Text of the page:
4 Tips for Rebuilding Your Restaurant Client Base with a Customer Loyalty Program

There’s no doubt about it; the food and beverage industry has been hit hard in recent months. For a while, many areas limited restaurant service to take out only. As restrictions relax and people are once again dining out, customer loyalty programs are more important than ever to help struggling hospitality businesses rebuild their client base.

Customer loyalty programs help keep your customers engaged with your business through information and incentives. Engaged customers are far more likely to remember your restaurant when answering that always important, and often hotly debated, question: Where should we eat?

Tip #1: Use an Omni-channel Strategy

An omni channel approach is always best for a customer loyalty program as individuals have different communication preferences. But, there are important considerations for each. For instance, some channels have more subscription friction than others. It’s important to empathize with your customer. Imagine you see a flyer inviting you to join a customer loyalty program. How easy will it be for you to take the action needed? How motivated will you be if it requires several steps?

  • Email: This old standby just doesn’t get the engagement that other channels do. Why? There’s just too much of it. People’s inboxes are perpetually clogged and your emails will likely get lost in the noise. There is also serious subscription friction if people need to go to your website and enter their email address to subscribe to receive your emails. It’s hard to imagine someone doing that.
  • Facebook: It’s gotten some bad press in recent years, but it is the largest social network. The bad news is that not everyone will see your posts unless you want to pay to post, and even then many people still won’t see them. This is another subscription friction situation because it takes some effort for people to log on to Facebook, find your page, and like it.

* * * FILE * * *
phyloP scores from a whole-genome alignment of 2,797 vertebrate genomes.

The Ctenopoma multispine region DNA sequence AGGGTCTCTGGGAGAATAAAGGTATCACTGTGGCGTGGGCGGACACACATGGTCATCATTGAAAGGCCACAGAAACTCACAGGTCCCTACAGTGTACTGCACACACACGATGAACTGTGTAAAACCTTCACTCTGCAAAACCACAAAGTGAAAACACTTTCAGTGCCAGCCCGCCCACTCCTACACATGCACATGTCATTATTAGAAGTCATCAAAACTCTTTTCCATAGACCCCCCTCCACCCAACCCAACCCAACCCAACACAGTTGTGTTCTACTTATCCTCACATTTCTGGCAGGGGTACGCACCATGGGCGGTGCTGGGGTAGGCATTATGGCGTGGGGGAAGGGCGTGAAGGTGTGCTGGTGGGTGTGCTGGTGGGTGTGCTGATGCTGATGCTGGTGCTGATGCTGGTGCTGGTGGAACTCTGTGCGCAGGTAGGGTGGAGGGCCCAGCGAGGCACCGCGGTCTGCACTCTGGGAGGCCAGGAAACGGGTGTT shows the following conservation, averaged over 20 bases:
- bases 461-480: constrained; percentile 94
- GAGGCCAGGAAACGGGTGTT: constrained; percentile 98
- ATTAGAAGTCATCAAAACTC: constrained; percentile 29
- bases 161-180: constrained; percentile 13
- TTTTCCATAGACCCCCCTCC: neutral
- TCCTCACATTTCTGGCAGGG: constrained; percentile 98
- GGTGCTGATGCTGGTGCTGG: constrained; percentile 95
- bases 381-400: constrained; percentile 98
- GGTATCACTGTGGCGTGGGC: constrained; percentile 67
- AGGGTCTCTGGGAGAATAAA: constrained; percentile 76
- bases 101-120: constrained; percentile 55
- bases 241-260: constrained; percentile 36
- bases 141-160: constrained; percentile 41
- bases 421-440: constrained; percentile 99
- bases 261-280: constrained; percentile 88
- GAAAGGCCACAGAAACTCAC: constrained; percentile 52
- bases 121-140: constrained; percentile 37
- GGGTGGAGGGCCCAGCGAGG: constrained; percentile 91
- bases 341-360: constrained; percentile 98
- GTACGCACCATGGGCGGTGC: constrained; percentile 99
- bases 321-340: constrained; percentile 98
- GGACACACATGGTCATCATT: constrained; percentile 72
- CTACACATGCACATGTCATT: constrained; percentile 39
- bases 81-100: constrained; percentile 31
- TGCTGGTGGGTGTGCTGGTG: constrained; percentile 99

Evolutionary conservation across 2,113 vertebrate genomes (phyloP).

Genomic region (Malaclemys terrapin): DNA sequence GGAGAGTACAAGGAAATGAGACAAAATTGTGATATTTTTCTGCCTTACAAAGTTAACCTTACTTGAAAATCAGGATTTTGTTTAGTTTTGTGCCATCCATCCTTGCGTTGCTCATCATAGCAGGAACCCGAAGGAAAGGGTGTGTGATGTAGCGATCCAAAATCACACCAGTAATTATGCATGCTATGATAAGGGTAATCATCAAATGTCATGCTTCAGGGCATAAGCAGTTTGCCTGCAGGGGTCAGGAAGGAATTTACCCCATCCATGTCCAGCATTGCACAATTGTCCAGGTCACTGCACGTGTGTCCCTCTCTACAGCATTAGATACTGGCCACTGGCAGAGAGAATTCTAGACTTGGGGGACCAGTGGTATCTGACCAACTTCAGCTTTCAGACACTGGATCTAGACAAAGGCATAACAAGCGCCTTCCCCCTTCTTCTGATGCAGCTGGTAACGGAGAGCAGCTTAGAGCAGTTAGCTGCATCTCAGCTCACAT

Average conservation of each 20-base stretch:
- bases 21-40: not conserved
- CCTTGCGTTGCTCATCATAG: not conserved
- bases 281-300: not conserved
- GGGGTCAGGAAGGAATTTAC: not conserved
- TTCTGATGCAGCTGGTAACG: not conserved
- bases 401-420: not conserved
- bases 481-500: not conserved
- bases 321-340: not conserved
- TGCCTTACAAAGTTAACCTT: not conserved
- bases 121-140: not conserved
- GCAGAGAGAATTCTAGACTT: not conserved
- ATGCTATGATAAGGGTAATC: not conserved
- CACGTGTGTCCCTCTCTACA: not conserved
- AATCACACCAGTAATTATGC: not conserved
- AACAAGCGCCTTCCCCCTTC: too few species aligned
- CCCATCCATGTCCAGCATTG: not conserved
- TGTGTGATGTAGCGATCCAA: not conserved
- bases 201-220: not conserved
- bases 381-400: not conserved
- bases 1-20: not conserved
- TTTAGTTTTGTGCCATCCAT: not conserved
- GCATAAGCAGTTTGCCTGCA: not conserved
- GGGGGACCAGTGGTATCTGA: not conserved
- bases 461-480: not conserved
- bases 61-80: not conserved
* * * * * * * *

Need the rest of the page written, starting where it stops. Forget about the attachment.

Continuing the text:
• Twitter: To be really successful on Twitter, you need to use Twitter ads. And, again, there is subscription friction as people have to log on, search for your handle, and then follow you. Also, not everyone is a Twitter user. You might run into some generational adoption issues.
  • Instagram: Obviously, Instagram is THE APP for photos, and people love photos. Still, not everyone uses it. There’s some subscription friction here too, but people may be more likely to do it for compelling visual content. 
  • Text Messaging: This is arguably the lowest friction communication channel available. Everyone has text messaging, everyone knows how to use it, and it takes seconds to interact with your brand via text. There is no logging in, no searching, no getting lost in the noise, and everyone checks their texts.

Tip #2: Craft Compelling Content & Incentives

Human beings seek novelty and many of us haven’t been getting much of it while stuck at home. You can help with that by posting and sending fun, engaging, meaningful content and offers. 

  • Run contests and be sure to share the results. People love the opportunity to win fun stuff. Response time contests are always a hit. Radio stations have run these types of contests for years. For instance, send out a text message around 5pm on a weekday that says: the first 2 people to respond get a free large pizza.